May 12, 2017

“My earliest memories are Ireland,” wrote Winston Churchill in the opening paragraph of his charming memoir My Early Life. And in Ireland, memories of Churchill persist. On May 7, more than 100 people gathered at Dromana House in the enchanting Blackwater Valley of Co. Waterford to attend a seminar entitled “The Arts and High Politics: Winston Churchill—Ireland.” Dromana, perched on a bluff overlooking the Blackwater River, has been in the hands of the Villiers-Stuart family for eight centuries. The current owners—Barbara Grubb of the Villiers-Stuart clan and her husband Nicholas Grubb—presided over an elegant and informative affair.

International Churchill Society Executive Director Michael F. Bishop opened the proceedings with an overview of Churchill’s Irish connections and a look at the activities of the Society and the National Churchill Library and Center. He was followed by four excellent speakers:

In “Churchill’s Favourite Sculptor,” Aurelia Young, daughter of the famed Oscar Nemon and granddaughter of Patrick Villiers-Stuart (who spent his childhood at Dromana), discussed her father’s life and work, especially his close friendship with Winston Churchill and his brilliant busts and statues of the great man.

Mark Leslie, grandson of Sir Shane Leslie (a first cousin of Winston Churchill) and the designer of such brilliant exhibitions as “Yeats: The Life and Works of William Butler Yeats” at the National Library of Ireland and “Churchill: The Power of Words” at the Morgan Library in New York City, explored his family’s connections with Churchill and Bourke Cochran in “The Prime Minister’s Speech.”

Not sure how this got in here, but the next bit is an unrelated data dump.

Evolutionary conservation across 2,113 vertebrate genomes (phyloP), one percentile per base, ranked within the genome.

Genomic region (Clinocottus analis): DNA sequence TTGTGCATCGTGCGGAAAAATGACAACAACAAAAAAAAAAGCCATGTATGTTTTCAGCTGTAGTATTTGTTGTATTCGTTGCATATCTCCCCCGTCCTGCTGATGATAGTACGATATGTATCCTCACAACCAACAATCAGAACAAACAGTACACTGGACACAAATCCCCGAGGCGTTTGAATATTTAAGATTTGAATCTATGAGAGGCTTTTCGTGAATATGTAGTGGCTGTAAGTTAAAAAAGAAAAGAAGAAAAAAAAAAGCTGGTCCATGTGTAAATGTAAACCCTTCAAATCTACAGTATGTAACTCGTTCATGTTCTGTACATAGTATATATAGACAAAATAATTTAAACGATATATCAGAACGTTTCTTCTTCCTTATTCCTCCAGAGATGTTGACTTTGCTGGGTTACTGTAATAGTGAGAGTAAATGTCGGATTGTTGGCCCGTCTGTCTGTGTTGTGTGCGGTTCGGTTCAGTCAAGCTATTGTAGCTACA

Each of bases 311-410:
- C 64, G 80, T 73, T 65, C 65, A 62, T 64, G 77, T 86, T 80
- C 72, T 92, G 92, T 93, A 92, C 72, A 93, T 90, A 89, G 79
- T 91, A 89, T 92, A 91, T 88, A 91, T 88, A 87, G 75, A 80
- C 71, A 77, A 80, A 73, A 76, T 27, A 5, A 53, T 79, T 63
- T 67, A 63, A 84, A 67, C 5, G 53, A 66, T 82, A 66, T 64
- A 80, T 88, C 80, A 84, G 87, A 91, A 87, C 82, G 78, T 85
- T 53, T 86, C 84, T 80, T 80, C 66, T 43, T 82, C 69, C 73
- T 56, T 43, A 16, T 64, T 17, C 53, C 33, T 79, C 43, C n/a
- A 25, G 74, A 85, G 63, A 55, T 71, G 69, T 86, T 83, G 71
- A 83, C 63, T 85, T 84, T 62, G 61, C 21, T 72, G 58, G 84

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Clare Sheridan was another cousin of Churchill who lived in Ireland. She was a sculptor and writer whose works included a bust of Winston and the novel From Mayfair to Moscow. In “Whatever Is Written: The Life and Art of Clare Sheridan,” art historian and curator Peter Murray discussed her work and her extensive connections with Lenin, Trotsky, and other Russian revolutionaries.

The final presentation was “Dev and Churchill: Conflicting Perspectives on Ireland’s Place in British-Irish Relations” by Martin Mansergh, historian, former member of the Irish Parliament, former Irish senator, and an architect of the Good Friday agreement. Dr. Mansergh explored the long and vexed relationship between the wartime prime minister and the longtime leader of the Irish Republic.

This memorable event was another reminder of the worldwide reach of the Churchill legacy, and a fascinating look at the great man’s links to Ireland and the arts.

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